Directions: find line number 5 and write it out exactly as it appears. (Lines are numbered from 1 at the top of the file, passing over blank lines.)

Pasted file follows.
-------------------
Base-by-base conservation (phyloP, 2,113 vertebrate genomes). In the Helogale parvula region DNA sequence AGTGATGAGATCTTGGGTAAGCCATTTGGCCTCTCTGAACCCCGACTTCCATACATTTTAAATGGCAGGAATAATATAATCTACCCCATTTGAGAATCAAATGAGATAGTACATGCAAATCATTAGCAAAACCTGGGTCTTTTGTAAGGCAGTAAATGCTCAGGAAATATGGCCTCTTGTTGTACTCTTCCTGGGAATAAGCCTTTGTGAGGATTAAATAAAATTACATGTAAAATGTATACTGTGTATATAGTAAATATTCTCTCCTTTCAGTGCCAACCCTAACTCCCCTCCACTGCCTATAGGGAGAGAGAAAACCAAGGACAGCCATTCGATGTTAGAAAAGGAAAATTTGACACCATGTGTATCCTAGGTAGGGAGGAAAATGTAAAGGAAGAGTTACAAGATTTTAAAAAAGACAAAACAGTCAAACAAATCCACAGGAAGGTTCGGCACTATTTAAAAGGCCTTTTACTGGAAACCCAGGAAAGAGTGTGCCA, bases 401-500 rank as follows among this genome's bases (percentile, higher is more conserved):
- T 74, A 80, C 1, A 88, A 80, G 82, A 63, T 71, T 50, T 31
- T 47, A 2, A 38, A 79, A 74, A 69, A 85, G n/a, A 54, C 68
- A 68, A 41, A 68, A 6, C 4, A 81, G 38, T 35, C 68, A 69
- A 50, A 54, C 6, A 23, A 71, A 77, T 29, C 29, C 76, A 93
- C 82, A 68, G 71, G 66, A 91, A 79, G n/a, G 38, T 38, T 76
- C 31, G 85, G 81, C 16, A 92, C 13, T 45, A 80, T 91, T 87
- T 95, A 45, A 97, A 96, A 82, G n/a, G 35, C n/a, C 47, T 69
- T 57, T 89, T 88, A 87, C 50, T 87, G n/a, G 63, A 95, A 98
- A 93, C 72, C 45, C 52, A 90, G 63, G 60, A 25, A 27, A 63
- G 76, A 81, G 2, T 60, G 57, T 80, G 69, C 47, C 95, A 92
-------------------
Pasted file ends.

- A 50, A 54, C 6, A 23, A 71, A 77, T 29, C 29, C 76, A 93